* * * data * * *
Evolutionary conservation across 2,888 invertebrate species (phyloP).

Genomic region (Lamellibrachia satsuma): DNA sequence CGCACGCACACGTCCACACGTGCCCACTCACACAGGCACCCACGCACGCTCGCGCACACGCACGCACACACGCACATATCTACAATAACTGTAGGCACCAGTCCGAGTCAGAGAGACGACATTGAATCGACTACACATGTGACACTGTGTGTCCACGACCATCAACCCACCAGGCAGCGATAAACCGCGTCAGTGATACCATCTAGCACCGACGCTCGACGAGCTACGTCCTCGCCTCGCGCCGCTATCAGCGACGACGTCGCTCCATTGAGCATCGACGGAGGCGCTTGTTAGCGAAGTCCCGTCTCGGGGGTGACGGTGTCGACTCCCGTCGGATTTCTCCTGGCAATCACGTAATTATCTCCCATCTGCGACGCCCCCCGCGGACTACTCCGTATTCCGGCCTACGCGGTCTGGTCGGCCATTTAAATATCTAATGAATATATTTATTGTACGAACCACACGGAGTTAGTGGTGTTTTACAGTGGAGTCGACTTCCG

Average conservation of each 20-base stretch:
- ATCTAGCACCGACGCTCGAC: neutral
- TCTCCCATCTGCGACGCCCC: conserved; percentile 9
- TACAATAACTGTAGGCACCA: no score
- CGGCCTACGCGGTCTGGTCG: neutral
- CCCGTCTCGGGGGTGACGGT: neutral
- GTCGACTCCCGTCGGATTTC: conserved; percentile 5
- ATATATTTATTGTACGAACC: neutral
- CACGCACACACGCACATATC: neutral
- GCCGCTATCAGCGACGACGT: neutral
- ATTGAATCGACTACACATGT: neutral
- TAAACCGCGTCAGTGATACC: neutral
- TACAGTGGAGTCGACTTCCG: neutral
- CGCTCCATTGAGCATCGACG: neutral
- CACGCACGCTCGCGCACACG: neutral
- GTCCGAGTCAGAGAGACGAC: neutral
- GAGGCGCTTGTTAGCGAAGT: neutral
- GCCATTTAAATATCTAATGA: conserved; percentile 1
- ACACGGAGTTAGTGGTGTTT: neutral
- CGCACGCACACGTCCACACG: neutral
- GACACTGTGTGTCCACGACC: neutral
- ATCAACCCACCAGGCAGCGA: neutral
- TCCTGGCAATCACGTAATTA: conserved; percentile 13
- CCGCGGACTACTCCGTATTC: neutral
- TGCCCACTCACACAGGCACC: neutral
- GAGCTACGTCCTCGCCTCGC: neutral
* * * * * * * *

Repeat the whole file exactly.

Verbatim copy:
Evolutionary conservation across 2,888 invertebrate species (phyloP).

Genomic region (Lamellibrachia satsuma): DNA sequence CGCACGCACACGTCCACACGTGCCCACTCACACAGGCACCCACGCACGCTCGCGCACACGCACGCACACACGCACATATCTACAATAACTGTAGGCACCAGTCCGAGTCAGAGAGACGACATTGAATCGACTACACATGTGACACTGTGTGTCCACGACCATCAACCCACCAGGCAGCGATAAACCGCGTCAGTGATACCATCTAGCACCGACGCTCGACGAGCTACGTCCTCGCCTCGCGCCGCTATCAGCGACGACGTCGCTCCATTGAGCATCGACGGAGGCGCTTGTTAGCGAAGTCCCGTCTCGGGGGTGACGGTGTCGACTCCCGTCGGATTTCTCCTGGCAATCACGTAATTATCTCCCATCTGCGACGCCCCCCGCGGACTACTCCGTATTCCGGCCTACGCGGTCTGGTCGGCCATTTAAATATCTAATGAATATATTTATTGTACGAACCACACGGAGTTAGTGGTGTTTTACAGTGGAGTCGACTTCCG

Average conservation of each 20-base stretch:
- ATCTAGCACCGACGCTCGAC: neutral
- TCTCCCATCTGCGACGCCCC: conserved; percentile 9
- TACAATAACTGTAGGCACCA: no score
- CGGCCTACGCGGTCTGGTCG: neutral
- CCCGTCTCGGGGGTGACGGT: neutral
- GTCGACTCCCGTCGGATTTC: conserved; percentile 5
- ATATATTTATTGTACGAACC: neutral
- CACGCACACACGCACATATC: neutral
- GCCGCTATCAGCGACGACGT: neutral
- ATTGAATCGACTACACATGT: neutral
- TAAACCGCGTCAGTGATACC: neutral
- TACAGTGGAGTCGACTTCCG: neutral
- CGCTCCATTGAGCATCGACG: neutral
- CACGCACGCTCGCGCACACG: neutral
- GTCCGAGTCAGAGAGACGAC: neutral
- GAGGCGCTTGTTAGCGAAGT: neutral
- GCCATTTAAATATCTAATGA: conserved; percentile 1
- ACACGGAGTTAGTGGTGTTT: neutral
- CGCACGCACACGTCCACACG: neutral
- GACACTGTGTGTCCACGACC: neutral
- ATCAACCCACCAGGCAGCGA: neutral
- TCCTGGCAATCACGTAATTA: conserved; percentile 13
- CCGCGGACTACTCCGTATTC: neutral
- TGCCCACTCACACAGGCACC: neutral
- GAGCTACGTCCTCGCCTCGC: neutral